Our final GVPS Lecture of this semester’s series saw Dr. Savaş Ergül present Breaking the Border: Experiences of Kurds in the Middle East. Situating the history of Kurdish people, Ergül demonstrated the lived experiences of Kurdish people throughout Turkey, Iran, Iraq and Syria.
First interrogating the concept of borders as a place of violence, tragedy and contradiction, Ergül, in the context of Kurdistan, questioned if and how national identities are constructed without borders.
Ergül presented the Kurdish issue as one of singularity; an exception to the rule of the Middle East. Situated within Turkey, Iran, Iraq and Syria, Kurds live in a landlocked territory without an official recognition of Kurdistan or Kurdish people. As one of the last ethnic populations without a sovereign state, Ergül probed the hypothetical nature of Kurdistan, since the state cannot be drawn on a map. Furthermore, since Kurdish people have historically objected representation by a single government, feeling that one cannot effectively and collectively present their case, this group is fragmented and have, perhaps unique in the face of would-be-similar movements, never recognised a national leader.
Paying particular attention to the fragmented nature of Kurds in the Middle East, Ergül portrayed the division of the population within official states. With the highest percentage of Kurds, an estimated 20 per cent of the Kurdish population lies within Turkey; Syria has the second highest population of Kurds with an estimated 15 percent; Iraq’s Kurdish population is estimated at 12.5 to 15%, and Iran is estimated to be home to an estimated 10 per cent of the Kurdish population. Whilst Ergül demonstrated that as a consequence of colonisation Kurds have largely integrated and assimilated within Syria, in the other three states of Turkey, Iran and Iraq, Kurds have objected to assimilation.
Delving into further detail about the unique nature of the experience of Kurds, Ergül highlighted the complexities that comprise the Kurdish issue. Ergül presented that since Kurdish areas overlap nation state borders, Kurdish borders have always been transnational; Ergül probed whether there is another group who are divided by four states. In addition, Ergül portrayed the grave challenges faced by Kurds who, marginalised by the nation state(s), are among the poorest in each of the four aforementioned states.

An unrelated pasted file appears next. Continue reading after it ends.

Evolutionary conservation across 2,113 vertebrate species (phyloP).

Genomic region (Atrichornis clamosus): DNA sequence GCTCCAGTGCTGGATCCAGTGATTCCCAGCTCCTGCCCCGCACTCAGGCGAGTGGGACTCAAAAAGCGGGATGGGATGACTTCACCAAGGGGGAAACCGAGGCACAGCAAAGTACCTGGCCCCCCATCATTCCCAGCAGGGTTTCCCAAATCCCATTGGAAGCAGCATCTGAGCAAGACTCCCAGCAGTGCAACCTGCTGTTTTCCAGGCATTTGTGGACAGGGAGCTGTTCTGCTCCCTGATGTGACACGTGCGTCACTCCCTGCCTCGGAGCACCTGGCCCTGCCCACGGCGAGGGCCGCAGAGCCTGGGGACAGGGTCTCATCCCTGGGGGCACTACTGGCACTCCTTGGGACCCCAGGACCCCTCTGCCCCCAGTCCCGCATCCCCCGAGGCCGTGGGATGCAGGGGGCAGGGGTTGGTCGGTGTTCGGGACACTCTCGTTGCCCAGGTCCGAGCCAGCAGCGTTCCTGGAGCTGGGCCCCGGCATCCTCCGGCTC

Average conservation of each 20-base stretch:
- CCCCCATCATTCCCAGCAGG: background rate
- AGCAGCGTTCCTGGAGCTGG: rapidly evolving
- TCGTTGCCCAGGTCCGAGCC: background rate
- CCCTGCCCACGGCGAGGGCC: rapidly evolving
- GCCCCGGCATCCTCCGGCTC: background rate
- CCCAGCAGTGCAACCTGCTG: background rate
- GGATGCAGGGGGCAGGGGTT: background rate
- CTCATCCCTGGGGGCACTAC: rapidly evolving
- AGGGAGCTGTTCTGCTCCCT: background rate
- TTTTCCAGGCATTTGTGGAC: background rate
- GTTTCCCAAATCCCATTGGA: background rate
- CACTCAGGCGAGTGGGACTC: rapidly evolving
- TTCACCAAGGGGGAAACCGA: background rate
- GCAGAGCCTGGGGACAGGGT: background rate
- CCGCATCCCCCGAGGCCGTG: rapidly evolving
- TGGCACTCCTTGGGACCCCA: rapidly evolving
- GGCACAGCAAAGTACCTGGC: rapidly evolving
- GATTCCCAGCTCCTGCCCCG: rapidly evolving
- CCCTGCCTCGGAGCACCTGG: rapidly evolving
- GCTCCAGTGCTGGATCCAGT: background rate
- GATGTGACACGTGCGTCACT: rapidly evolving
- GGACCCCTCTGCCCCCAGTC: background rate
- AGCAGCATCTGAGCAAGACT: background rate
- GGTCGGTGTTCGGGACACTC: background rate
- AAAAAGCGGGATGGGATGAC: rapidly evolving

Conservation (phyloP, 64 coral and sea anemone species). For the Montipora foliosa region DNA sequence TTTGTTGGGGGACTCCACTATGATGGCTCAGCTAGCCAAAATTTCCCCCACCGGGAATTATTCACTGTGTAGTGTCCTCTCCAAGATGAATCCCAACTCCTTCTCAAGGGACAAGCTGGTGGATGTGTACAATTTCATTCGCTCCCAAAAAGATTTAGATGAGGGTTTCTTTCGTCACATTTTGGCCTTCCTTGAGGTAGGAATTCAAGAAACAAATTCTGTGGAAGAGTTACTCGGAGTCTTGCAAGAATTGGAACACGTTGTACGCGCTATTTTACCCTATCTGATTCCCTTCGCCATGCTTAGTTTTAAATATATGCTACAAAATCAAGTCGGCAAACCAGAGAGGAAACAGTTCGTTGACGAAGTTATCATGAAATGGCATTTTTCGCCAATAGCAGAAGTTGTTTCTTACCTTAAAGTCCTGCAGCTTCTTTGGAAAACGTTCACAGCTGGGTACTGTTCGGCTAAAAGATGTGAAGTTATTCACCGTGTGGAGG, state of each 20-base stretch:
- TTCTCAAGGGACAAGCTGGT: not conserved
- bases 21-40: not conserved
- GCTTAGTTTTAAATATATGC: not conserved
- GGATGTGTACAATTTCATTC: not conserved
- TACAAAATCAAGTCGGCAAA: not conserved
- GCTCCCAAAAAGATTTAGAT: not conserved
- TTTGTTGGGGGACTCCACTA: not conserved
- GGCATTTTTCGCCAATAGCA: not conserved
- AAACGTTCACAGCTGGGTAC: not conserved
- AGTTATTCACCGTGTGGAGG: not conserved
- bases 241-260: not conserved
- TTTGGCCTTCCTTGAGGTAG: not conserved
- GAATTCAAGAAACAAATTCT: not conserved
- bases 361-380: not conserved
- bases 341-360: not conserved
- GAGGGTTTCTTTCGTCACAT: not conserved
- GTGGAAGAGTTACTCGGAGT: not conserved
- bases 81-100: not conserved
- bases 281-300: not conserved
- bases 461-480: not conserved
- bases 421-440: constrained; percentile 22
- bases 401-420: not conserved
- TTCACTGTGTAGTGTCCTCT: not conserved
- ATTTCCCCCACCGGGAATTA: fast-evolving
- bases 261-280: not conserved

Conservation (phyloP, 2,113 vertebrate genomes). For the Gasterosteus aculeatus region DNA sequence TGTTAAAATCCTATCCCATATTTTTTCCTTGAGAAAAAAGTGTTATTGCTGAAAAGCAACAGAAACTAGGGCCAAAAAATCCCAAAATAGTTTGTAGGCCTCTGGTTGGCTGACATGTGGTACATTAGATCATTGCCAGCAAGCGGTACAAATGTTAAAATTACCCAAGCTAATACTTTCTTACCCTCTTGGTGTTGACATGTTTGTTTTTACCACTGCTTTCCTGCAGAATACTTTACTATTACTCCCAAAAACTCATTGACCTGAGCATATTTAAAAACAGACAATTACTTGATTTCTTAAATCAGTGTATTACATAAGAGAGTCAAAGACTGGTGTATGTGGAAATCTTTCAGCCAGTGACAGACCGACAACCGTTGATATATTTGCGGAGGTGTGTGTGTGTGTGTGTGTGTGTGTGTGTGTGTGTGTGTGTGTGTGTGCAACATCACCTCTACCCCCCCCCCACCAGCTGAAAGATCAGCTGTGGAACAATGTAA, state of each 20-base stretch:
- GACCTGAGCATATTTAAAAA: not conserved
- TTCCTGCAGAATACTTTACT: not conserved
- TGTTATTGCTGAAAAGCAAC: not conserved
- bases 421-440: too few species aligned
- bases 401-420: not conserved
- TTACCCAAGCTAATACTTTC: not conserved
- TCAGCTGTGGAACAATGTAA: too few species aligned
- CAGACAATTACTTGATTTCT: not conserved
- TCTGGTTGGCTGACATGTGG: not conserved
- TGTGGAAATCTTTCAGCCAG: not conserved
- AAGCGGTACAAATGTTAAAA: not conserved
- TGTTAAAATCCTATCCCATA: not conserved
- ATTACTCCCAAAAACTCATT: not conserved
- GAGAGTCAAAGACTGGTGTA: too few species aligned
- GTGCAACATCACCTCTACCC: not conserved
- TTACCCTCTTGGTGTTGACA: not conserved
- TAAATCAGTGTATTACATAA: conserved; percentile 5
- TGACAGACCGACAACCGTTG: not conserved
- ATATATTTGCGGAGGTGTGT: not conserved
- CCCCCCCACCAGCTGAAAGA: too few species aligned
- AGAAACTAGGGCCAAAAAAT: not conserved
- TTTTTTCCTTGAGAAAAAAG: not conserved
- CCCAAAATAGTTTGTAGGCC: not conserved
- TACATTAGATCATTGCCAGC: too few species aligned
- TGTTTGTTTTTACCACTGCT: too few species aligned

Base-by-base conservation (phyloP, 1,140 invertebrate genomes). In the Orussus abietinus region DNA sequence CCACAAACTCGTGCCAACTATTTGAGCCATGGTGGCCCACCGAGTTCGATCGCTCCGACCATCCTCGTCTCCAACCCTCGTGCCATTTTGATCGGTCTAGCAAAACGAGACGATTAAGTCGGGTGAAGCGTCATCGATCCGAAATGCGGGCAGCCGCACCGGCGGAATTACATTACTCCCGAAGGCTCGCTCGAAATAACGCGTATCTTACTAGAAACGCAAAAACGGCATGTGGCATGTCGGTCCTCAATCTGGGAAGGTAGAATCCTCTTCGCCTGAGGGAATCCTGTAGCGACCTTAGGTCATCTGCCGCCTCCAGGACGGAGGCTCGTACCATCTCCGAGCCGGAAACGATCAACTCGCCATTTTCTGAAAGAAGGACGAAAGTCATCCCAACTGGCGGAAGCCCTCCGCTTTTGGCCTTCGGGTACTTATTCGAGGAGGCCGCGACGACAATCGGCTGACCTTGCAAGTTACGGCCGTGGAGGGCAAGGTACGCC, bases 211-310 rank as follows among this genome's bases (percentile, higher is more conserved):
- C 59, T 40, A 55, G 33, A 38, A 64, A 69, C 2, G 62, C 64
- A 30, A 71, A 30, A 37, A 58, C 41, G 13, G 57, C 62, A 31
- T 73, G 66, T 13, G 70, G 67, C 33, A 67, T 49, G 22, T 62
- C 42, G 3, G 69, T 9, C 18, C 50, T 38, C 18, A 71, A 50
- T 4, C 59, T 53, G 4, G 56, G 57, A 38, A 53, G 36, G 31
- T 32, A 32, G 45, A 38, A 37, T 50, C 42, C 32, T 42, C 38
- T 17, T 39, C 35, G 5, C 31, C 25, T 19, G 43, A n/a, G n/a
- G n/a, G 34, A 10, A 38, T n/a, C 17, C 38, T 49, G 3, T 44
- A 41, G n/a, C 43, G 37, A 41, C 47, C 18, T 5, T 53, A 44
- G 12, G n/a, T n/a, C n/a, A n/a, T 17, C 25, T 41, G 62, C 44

Despite Kurds approximating a total population of 36-45 million in 2016, Ergül demonstrated that the precise number of Kurdish people is unknown as a result of the official banning of the census tracking of Kurds in the Middle East; this group are not recognised as legitimate. Ergül therefore probed the Fantasma of Kurdistan, whereby some argue that Kurdistan does not exist and presents a haunting of the Middle East. Ergül depicted particular efforts of Middle Eastern powers, who have a collective agenda against the formation of an official Kurdistan.
Ergül transitioned into a presentation of the horrific atrocities faced by Kurdish people throughout the four states, particularly in the case of the killings of Kurdish smugglers. The ‘Kolbars’, literally meaning those who carry on their back (‘kol’ means back in Kurdish and ‘ber’ means bearer), smuggle an assortment of products, tobacco, cigarettes, alcohol, clothes, home appliances, washing machines etc, in order to make a living. The incidents of tragedy and killings of smugglers, in addition to the massacres of Kurds in the four states, have notably been met without international response.
Concluding his lecture, Ergül highlighted the nation states’ growing obsession with borders, demonstrating that Turkey, for example, recently completed the construction of a 764 kilometre concrete wall along its border with Syria in 2018. Whilst borders can offer the guise of protection and security from other countries, borders also fragment this particular group – the Kurdish people.